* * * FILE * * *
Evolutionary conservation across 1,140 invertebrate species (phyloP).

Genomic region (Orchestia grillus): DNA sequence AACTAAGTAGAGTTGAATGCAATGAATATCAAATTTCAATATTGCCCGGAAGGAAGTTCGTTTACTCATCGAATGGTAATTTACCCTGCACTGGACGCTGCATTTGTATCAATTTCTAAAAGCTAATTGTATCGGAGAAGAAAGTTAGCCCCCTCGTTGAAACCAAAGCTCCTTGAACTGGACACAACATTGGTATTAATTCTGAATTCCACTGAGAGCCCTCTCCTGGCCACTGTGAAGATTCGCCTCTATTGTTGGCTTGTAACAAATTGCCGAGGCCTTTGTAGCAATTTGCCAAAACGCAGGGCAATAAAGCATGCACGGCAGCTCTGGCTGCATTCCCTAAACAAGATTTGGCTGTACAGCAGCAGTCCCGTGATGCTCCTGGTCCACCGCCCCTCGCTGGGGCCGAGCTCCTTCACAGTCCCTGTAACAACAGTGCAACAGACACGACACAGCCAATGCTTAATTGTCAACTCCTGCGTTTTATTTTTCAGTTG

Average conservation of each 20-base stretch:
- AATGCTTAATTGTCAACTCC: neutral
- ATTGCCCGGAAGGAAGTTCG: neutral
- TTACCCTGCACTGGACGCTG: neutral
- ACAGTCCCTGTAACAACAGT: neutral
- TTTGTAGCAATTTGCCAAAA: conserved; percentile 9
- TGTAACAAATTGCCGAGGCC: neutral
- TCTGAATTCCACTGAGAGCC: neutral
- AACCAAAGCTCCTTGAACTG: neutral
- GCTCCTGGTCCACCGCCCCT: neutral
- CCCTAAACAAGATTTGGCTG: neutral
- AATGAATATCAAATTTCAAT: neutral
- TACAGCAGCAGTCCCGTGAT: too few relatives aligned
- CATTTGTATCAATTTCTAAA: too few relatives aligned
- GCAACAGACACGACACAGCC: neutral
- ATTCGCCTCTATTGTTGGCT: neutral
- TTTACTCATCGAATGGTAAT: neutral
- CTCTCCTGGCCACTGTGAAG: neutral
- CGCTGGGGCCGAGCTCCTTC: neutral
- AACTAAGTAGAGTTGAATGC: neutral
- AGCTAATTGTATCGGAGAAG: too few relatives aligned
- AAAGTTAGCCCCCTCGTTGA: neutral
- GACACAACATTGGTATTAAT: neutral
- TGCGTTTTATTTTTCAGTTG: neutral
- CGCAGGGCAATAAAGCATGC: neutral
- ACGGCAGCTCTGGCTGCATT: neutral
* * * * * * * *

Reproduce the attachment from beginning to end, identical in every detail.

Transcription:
Evolutionary conservation across 1,140 invertebrate species (phyloP).

Genomic region (Orchestia grillus): DNA sequence AACTAAGTAGAGTTGAATGCAATGAATATCAAATTTCAATATTGCCCGGAAGGAAGTTCGTTTACTCATCGAATGGTAATTTACCCTGCACTGGACGCTGCATTTGTATCAATTTCTAAAAGCTAATTGTATCGGAGAAGAAAGTTAGCCCCCTCGTTGAAACCAAAGCTCCTTGAACTGGACACAACATTGGTATTAATTCTGAATTCCACTGAGAGCCCTCTCCTGGCCACTGTGAAGATTCGCCTCTATTGTTGGCTTGTAACAAATTGCCGAGGCCTTTGTAGCAATTTGCCAAAACGCAGGGCAATAAAGCATGCACGGCAGCTCTGGCTGCATTCCCTAAACAAGATTTGGCTGTACAGCAGCAGTCCCGTGATGCTCCTGGTCCACCGCCCCTCGCTGGGGCCGAGCTCCTTCACAGTCCCTGTAACAACAGTGCAACAGACACGACACAGCCAATGCTTAATTGTCAACTCCTGCGTTTTATTTTTCAGTTG

Average conservation of each 20-base stretch:
- AATGCTTAATTGTCAACTCC: neutral
- ATTGCCCGGAAGGAAGTTCG: neutral
- TTACCCTGCACTGGACGCTG: neutral
- ACAGTCCCTGTAACAACAGT: neutral
- TTTGTAGCAATTTGCCAAAA: conserved; percentile 9
- TGTAACAAATTGCCGAGGCC: neutral
- TCTGAATTCCACTGAGAGCC: neutral
- AACCAAAGCTCCTTGAACTG: neutral
- GCTCCTGGTCCACCGCCCCT: neutral
- CCCTAAACAAGATTTGGCTG: neutral
- AATGAATATCAAATTTCAAT: neutral
- TACAGCAGCAGTCCCGTGAT: too few relatives aligned
- CATTTGTATCAATTTCTAAA: too few relatives aligned
- GCAACAGACACGACACAGCC: neutral
- ATTCGCCTCTATTGTTGGCT: neutral
- TTTACTCATCGAATGGTAAT: neutral
- CTCTCCTGGCCACTGTGAAG: neutral
- CGCTGGGGCCGAGCTCCTTC: neutral
- AACTAAGTAGAGTTGAATGC: neutral
- AGCTAATTGTATCGGAGAAG: too few relatives aligned
- AAAGTTAGCCCCCTCGTTGA: neutral
- GACACAACATTGGTATTAAT: neutral
- TGCGTTTTATTTTTCAGTTG: neutral
- CGCAGGGCAATAAAGCATGC: neutral
- ACGGCAGCTCTGGCTGCATT: neutral